These are all generalizations of course, and individual cats may produce more allergens than average members of their breed, so a person with cat allergies may still suffer from symptoms when exposed to a member of a so-called “hypoallergenic” breed. No one wants to adopt a cat only to have to return them because of an allergy, so you should always spend extra time with any cat you plan to bring home to gauge your reaction to them.

Don’t let allergies stand in the way of the joy of living with a cat. There’s a purrfect match out there for most anyone, and kitty cuddles are worth the time and effort to find yours!

Do you know anyone with a cat allergy?
Have they still managed to cohabitate with a feline friend?

10 comments:

Lynn and Precious said...

You write a very good article this morning and it is much appreciated by me. When my angel Peepers came to live with me I did not realize I was allergic to cats. The worse it got I finally gave up and went to see a doctor and I did take shots for a while. Eventually I got sick and tired of that threw everything away and we got along just fine to this day with cat fur and a little bit of runny nose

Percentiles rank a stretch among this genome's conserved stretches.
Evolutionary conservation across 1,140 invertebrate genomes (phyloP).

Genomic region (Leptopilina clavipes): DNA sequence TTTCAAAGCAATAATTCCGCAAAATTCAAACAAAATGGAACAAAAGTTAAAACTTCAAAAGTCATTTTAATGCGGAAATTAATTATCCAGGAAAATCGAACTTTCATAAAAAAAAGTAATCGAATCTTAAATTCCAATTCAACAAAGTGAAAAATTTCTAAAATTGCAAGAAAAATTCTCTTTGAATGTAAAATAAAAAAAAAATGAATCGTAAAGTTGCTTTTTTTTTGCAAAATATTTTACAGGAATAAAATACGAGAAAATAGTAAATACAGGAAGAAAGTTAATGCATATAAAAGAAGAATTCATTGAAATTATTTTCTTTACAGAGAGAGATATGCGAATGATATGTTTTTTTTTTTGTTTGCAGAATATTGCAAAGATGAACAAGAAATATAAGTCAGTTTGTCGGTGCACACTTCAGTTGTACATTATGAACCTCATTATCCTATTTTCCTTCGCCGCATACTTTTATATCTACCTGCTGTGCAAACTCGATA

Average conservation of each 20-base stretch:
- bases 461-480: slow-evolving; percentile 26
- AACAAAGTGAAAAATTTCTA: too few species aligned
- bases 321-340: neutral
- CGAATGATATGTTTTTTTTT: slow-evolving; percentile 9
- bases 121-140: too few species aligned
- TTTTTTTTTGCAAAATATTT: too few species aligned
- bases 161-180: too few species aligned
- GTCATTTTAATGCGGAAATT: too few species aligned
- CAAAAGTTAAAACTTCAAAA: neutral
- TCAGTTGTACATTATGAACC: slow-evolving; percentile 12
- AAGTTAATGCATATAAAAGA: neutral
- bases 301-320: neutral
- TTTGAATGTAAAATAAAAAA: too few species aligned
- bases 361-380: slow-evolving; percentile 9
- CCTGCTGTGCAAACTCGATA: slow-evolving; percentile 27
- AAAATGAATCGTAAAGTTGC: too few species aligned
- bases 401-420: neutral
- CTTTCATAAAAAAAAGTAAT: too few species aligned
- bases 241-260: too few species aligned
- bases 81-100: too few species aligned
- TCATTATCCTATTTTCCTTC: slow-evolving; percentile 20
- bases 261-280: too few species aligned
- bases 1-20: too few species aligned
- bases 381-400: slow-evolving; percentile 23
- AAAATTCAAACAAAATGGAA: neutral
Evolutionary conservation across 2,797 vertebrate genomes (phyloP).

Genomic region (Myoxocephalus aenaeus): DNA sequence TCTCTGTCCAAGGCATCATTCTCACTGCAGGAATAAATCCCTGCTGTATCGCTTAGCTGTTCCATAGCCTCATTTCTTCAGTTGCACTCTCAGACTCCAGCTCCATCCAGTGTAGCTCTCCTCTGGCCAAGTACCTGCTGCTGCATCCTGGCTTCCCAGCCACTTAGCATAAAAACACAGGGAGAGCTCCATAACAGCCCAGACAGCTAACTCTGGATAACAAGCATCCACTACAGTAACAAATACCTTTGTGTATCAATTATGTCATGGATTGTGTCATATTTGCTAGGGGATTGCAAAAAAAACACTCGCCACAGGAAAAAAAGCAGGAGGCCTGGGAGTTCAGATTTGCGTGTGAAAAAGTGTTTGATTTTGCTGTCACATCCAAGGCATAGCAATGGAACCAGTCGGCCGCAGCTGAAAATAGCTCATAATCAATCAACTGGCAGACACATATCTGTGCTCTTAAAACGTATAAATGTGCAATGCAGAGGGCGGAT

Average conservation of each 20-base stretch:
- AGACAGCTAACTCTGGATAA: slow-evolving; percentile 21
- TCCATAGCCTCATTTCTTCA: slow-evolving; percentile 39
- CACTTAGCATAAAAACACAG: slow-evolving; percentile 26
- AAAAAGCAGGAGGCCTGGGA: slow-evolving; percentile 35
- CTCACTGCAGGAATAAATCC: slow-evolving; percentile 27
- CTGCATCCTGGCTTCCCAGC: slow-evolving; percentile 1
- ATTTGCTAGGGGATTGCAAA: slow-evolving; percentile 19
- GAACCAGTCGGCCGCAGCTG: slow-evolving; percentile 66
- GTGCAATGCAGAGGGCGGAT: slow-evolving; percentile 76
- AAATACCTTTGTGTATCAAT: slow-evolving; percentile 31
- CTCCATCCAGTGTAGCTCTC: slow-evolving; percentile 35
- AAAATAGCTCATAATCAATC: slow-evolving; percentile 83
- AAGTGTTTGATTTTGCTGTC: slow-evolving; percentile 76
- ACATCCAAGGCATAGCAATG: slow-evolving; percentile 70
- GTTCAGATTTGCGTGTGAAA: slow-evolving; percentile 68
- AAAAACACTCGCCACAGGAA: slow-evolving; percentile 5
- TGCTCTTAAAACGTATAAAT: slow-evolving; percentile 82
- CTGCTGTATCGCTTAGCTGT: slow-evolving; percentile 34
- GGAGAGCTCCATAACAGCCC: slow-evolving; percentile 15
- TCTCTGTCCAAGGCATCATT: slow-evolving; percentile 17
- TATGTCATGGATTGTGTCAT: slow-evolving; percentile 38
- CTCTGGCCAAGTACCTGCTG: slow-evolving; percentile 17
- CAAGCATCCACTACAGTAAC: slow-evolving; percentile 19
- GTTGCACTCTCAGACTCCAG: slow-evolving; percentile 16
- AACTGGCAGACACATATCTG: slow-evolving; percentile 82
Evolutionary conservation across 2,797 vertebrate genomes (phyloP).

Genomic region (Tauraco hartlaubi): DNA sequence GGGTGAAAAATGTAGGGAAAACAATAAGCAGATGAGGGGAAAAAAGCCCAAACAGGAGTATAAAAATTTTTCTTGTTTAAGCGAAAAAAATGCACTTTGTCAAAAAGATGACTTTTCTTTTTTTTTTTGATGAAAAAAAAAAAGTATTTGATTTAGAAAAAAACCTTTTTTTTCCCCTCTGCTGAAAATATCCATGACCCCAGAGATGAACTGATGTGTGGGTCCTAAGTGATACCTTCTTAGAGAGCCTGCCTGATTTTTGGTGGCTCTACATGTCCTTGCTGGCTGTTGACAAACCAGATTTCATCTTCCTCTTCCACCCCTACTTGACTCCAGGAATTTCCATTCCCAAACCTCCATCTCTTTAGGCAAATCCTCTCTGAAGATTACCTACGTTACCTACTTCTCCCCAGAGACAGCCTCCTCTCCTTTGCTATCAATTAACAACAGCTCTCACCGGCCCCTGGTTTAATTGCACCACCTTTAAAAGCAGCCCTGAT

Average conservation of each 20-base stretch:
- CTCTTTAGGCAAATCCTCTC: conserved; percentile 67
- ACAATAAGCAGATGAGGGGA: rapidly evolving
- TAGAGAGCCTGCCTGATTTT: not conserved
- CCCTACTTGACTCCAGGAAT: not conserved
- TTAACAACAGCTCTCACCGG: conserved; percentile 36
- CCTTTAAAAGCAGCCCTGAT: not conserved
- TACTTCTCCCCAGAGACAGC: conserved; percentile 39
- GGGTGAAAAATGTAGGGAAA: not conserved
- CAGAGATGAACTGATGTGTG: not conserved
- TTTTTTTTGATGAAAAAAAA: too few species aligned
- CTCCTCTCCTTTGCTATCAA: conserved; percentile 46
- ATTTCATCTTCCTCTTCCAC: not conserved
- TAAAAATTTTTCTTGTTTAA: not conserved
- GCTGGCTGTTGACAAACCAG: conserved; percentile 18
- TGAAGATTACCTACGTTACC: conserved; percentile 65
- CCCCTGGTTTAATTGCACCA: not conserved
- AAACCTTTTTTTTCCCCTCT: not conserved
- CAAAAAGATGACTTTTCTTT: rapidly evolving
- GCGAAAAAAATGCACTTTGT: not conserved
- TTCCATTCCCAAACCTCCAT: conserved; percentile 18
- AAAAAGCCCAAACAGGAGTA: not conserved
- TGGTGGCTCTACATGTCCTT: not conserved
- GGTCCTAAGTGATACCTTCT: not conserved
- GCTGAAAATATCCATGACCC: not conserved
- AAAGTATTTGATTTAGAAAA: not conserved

John Holton said...

We've had a couple of Devon Rexes. In addition to being virtually hypoallergenic, they are a lot of fun...

The Florida Furkids said...

Good info. Thank COD our Mom isn't allergic.

pilch92 said...

Even if I was allergic, I would always have cats. :) Your mom was a wonderful woman. XO

Brian's Home Blog said...

That's an interesting list. I've been allergic most of my life but I've also always had cats so I just deal with it.

messymimi said...

Like you, I was allergic to a laundry list of stuff, including the cats and dogs we had in the house and the horses I so loved to ride. I took allergy shots and eventually, whether to outgrowing it or the shots working, the allergies mostly went away.

Three Chatty Cats said...

I was very allergic to cats at one point, but I'm glad I've also outgrown it.

The Menagerie Mom said...